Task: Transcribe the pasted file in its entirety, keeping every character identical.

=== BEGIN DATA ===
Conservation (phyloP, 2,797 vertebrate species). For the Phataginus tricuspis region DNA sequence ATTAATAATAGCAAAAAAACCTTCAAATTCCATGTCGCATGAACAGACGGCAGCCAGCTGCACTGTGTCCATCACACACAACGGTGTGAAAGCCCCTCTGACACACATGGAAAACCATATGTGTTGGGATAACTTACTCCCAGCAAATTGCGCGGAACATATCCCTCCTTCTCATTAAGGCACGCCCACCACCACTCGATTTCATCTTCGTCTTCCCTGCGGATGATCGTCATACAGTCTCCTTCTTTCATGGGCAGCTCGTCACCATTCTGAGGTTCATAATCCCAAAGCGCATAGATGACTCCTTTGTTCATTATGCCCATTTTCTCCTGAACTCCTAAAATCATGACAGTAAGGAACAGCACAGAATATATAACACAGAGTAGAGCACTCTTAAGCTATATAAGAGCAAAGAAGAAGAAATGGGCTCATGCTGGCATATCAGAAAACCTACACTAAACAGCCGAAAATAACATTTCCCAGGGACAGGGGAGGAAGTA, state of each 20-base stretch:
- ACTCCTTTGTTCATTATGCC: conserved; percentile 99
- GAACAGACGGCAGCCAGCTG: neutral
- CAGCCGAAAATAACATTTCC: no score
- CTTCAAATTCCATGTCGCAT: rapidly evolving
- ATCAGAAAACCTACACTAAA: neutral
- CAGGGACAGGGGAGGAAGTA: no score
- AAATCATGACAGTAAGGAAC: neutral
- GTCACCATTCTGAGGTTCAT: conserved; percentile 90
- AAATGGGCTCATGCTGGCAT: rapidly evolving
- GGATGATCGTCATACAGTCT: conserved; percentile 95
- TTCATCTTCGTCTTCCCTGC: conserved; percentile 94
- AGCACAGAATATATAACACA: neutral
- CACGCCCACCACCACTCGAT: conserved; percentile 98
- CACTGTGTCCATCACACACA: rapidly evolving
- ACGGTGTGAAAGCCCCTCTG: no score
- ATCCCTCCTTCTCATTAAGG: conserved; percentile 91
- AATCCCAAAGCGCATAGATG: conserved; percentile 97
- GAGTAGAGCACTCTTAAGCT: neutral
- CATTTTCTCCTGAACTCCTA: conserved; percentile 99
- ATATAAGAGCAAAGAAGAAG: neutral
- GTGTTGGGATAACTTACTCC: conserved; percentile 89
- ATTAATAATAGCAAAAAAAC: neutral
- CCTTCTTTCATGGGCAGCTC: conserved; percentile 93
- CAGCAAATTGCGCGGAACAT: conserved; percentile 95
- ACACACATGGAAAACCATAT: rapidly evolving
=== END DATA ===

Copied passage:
Conservation (phyloP, 2,797 vertebrate species). For the Phataginus tricuspis region DNA sequence ATTAATAATAGCAAAAAAACCTTCAAATTCCATGTCGCATGAACAGACGGCAGCCAGCTGCACTGTGTCCATCACACACAACGGTGTGAAAGCCCCTCTGACACACATGGAAAACCATATGTGTTGGGATAACTTACTCCCAGCAAATTGCGCGGAACATATCCCTCCTTCTCATTAAGGCACGCCCACCACCACTCGATTTCATCTTCGTCTTCCCTGCGGATGATCGTCATACAGTCTCCTTCTTTCATGGGCAGCTCGTCACCATTCTGAGGTTCATAATCCCAAAGCGCATAGATGACTCCTTTGTTCATTATGCCCATTTTCTCCTGAACTCCTAAAATCATGACAGTAAGGAACAGCACAGAATATATAACACAGAGTAGAGCACTCTTAAGCTATATAAGAGCAAAGAAGAAGAAATGGGCTCATGCTGGCATATCAGAAAACCTACACTAAACAGCCGAAAATAACATTTCCCAGGGACAGGGGAGGAAGTA, state of each 20-base stretch:
- ACTCCTTTGTTCATTATGCC: conserved; percentile 99
- GAACAGACGGCAGCCAGCTG: neutral
- CAGCCGAAAATAACATTTCC: no score
- CTTCAAATTCCATGTCGCAT: rapidly evolving
- ATCAGAAAACCTACACTAAA: neutral
- CAGGGACAGGGGAGGAAGTA: no score
- AAATCATGACAGTAAGGAAC: neutral
- GTCACCATTCTGAGGTTCAT: conserved; percentile 90
- AAATGGGCTCATGCTGGCAT: rapidly evolving
- GGATGATCGTCATACAGTCT: conserved; percentile 95
- TTCATCTTCGTCTTCCCTGC: conserved; percentile 94
- AGCACAGAATATATAACACA: neutral
- CACGCCCACCACCACTCGAT: conserved; percentile 98
- CACTGTGTCCATCACACACA: rapidly evolving
- ACGGTGTGAAAGCCCCTCTG: no score
- ATCCCTCCTTCTCATTAAGG: conserved; percentile 91
- AATCCCAAAGCGCATAGATG: conserved; percentile 97
- GAGTAGAGCACTCTTAAGCT: neutral
- CATTTTCTCCTGAACTCCTA: conserved; percentile 99
- ATATAAGAGCAAAGAAGAAG: neutral
- GTGTTGGGATAACTTACTCC: conserved; percentile 89
- ATTAATAATAGCAAAAAAAC: neutral
- CCTTCTTTCATGGGCAGCTC: conserved; percentile 93
- CAGCAAATTGCGCGGAACAT: conserved; percentile 95
- ACACACATGGAAAACCATAT: rapidly evolving